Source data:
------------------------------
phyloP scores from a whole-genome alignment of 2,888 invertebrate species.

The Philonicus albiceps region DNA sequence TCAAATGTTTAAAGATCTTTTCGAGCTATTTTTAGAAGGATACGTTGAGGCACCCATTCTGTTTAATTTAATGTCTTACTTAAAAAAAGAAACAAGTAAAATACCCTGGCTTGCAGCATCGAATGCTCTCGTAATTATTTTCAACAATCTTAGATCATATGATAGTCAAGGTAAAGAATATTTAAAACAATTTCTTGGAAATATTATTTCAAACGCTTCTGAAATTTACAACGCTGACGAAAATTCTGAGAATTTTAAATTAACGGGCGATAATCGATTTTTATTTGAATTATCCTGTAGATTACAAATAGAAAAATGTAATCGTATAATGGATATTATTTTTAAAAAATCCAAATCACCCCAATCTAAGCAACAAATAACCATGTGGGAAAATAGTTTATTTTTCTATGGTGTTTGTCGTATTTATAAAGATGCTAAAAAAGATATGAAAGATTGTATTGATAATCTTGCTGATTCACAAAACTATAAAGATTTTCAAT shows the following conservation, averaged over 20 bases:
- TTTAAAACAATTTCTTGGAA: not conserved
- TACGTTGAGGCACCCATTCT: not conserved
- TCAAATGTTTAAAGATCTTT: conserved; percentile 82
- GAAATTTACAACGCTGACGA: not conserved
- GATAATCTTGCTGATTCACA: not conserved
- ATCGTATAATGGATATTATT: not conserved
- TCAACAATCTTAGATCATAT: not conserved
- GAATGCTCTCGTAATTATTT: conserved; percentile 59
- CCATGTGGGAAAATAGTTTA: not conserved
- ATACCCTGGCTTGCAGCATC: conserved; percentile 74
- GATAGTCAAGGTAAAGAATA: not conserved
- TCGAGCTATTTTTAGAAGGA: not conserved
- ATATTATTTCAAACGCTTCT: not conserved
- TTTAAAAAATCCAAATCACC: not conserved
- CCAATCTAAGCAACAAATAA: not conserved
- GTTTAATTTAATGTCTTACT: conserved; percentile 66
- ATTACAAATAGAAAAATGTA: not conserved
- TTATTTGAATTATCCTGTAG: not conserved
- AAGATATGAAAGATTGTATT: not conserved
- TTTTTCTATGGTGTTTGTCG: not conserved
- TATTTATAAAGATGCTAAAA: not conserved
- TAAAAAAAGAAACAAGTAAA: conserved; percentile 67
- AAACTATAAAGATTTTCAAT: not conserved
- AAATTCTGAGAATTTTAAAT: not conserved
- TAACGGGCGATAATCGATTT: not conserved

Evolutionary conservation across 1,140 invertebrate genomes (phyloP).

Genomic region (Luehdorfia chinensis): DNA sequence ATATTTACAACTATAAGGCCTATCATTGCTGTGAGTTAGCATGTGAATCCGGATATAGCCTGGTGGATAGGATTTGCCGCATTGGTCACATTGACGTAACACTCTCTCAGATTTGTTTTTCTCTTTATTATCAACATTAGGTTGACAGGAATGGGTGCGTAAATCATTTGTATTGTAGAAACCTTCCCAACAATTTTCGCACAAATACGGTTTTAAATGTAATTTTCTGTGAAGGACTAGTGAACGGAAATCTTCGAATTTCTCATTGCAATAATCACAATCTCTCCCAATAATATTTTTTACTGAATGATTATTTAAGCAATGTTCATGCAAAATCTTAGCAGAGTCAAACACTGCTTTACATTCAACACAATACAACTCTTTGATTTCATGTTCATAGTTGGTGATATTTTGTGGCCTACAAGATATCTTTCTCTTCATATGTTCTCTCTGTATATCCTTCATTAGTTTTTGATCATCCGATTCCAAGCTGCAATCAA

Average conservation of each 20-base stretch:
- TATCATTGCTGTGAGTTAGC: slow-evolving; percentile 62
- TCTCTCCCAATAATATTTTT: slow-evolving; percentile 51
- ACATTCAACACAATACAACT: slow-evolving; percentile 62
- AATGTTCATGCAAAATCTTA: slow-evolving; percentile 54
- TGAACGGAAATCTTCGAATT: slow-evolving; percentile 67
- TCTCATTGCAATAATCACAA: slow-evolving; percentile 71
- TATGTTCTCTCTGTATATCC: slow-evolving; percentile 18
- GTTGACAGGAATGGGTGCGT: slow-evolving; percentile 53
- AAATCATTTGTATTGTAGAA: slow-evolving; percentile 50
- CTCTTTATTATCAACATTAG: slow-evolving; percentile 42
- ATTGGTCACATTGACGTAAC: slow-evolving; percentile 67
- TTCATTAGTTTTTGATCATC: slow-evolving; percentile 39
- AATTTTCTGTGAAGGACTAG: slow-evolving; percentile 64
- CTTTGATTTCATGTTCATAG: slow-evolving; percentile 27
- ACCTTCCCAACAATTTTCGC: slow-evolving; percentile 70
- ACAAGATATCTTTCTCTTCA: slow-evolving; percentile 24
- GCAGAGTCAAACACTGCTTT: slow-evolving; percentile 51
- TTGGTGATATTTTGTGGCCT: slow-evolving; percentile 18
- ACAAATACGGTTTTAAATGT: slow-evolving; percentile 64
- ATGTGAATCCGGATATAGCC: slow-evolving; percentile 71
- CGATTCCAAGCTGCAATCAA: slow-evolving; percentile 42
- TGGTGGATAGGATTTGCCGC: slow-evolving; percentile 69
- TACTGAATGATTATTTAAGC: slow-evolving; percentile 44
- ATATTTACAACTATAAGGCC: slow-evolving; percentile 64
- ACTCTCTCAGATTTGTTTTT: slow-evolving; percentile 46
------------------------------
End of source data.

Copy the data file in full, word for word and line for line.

phyloP scores from a whole-genome alignment of 2,888 invertebrate species.

The Philonicus albiceps region DNA sequence TCAAATGTTTAAAGATCTTTTCGAGCTATTTTTAGAAGGATACGTTGAGGCACCCATTCTGTTTAATTTAATGTCTTACTTAAAAAAAGAAACAAGTAAAATACCCTGGCTTGCAGCATCGAATGCTCTCGTAATTATTTTCAACAATCTTAGATCATATGATAGTCAAGGTAAAGAATATTTAAAACAATTTCTTGGAAATATTATTTCAAACGCTTCTGAAATTTACAACGCTGACGAAAATTCTGAGAATTTTAAATTAACGGGCGATAATCGATTTTTATTTGAATTATCCTGTAGATTACAAATAGAAAAATGTAATCGTATAATGGATATTATTTTTAAAAAATCCAAATCACCCCAATCTAAGCAACAAATAACCATGTGGGAAAATAGTTTATTTTTCTATGGTGTTTGTCGTATTTATAAAGATGCTAAAAAAGATATGAAAGATTGTATTGATAATCTTGCTGATTCACAAAACTATAAAGATTTTCAAT shows the following conservation, averaged over 20 bases:
- TTTAAAACAATTTCTTGGAA: not conserved
- TACGTTGAGGCACCCATTCT: not conserved
- TCAAATGTTTAAAGATCTTT: conserved; percentile 82
- GAAATTTACAACGCTGACGA: not conserved
- GATAATCTTGCTGATTCACA: not conserved
- ATCGTATAATGGATATTATT: not conserved
- TCAACAATCTTAGATCATAT: not conserved
- GAATGCTCTCGTAATTATTT: conserved; percentile 59
- CCATGTGGGAAAATAGTTTA: not conserved
- ATACCCTGGCTTGCAGCATC: conserved; percentile 74
- GATAGTCAAGGTAAAGAATA: not conserved
- TCGAGCTATTTTTAGAAGGA: not conserved
- ATATTATTTCAAACGCTTCT: not conserved
- TTTAAAAAATCCAAATCACC: not conserved
- CCAATCTAAGCAACAAATAA: not conserved
- GTTTAATTTAATGTCTTACT: conserved; percentile 66
- ATTACAAATAGAAAAATGTA: not conserved
- TTATTTGAATTATCCTGTAG: not conserved
- AAGATATGAAAGATTGTATT: not conserved
- TTTTTCTATGGTGTTTGTCG: not conserved
- TATTTATAAAGATGCTAAAA: not conserved
- TAAAAAAAGAAACAAGTAAA: conserved; percentile 67
- AAACTATAAAGATTTTCAAT: not conserved
- AAATTCTGAGAATTTTAAAT: not conserved
- TAACGGGCGATAATCGATTT: not conserved

Evolutionary conservation across 1,140 invertebrate genomes (phyloP).

Genomic region (Luehdorfia chinensis): DNA sequence ATATTTACAACTATAAGGCCTATCATTGCTGTGAGTTAGCATGTGAATCCGGATATAGCCTGGTGGATAGGATTTGCCGCATTGGTCACATTGACGTAACACTCTCTCAGATTTGTTTTTCTCTTTATTATCAACATTAGGTTGACAGGAATGGGTGCGTAAATCATTTGTATTGTAGAAACCTTCCCAACAATTTTCGCACAAATACGGTTTTAAATGTAATTTTCTGTGAAGGACTAGTGAACGGAAATCTTCGAATTTCTCATTGCAATAATCACAATCTCTCCCAATAATATTTTTTACTGAATGATTATTTAAGCAATGTTCATGCAAAATCTTAGCAGAGTCAAACACTGCTTTACATTCAACACAATACAACTCTTTGATTTCATGTTCATAGTTGGTGATATTTTGTGGCCTACAAGATATCTTTCTCTTCATATGTTCTCTCTGTATATCCTTCATTAGTTTTTGATCATCCGATTCCAAGCTGCAATCAA

Average conservation of each 20-base stretch:
- TATCATTGCTGTGAGTTAGC: slow-evolving; percentile 62
- TCTCTCCCAATAATATTTTT: slow-evolving; percentile 51
- ACATTCAACACAATACAACT: slow-evolving; percentile 62
- AATGTTCATGCAAAATCTTA: slow-evolving; percentile 54
- TGAACGGAAATCTTCGAATT: slow-evolving; percentile 67
- TCTCATTGCAATAATCACAA: slow-evolving; percentile 71
- TATGTTCTCTCTGTATATCC: slow-evolving; percentile 18
- GTTGACAGGAATGGGTGCGT: slow-evolving; percentile 53
- AAATCATTTGTATTGTAGAA: slow-evolving; percentile 50
- CTCTTTATTATCAACATTAG: slow-evolving; percentile 42
- ATTGGTCACATTGACGTAAC: slow-evolving; percentile 67
- TTCATTAGTTTTTGATCATC: slow-evolving; percentile 39
- AATTTTCTGTGAAGGACTAG: slow-evolving; percentile 64
- CTTTGATTTCATGTTCATAG: slow-evolving; percentile 27
- ACCTTCCCAACAATTTTCGC: slow-evolving; percentile 70
- ACAAGATATCTTTCTCTTCA: slow-evolving; percentile 24
- GCAGAGTCAAACACTGCTTT: slow-evolving; percentile 51
- TTGGTGATATTTTGTGGCCT: slow-evolving; percentile 18
- ACAAATACGGTTTTAAATGT: slow-evolving; percentile 64
- ATGTGAATCCGGATATAGCC: slow-evolving; percentile 71
- CGATTCCAAGCTGCAATCAA: slow-evolving; percentile 42
- TGGTGGATAGGATTTGCCGC: slow-evolving; percentile 69
- TACTGAATGATTATTTAAGC: slow-evolving; percentile 44
- ATATTTACAACTATAAGGCC: slow-evolving; percentile 64
- ACTCTCTCAGATTTGTTTTT: slow-evolving; percentile 46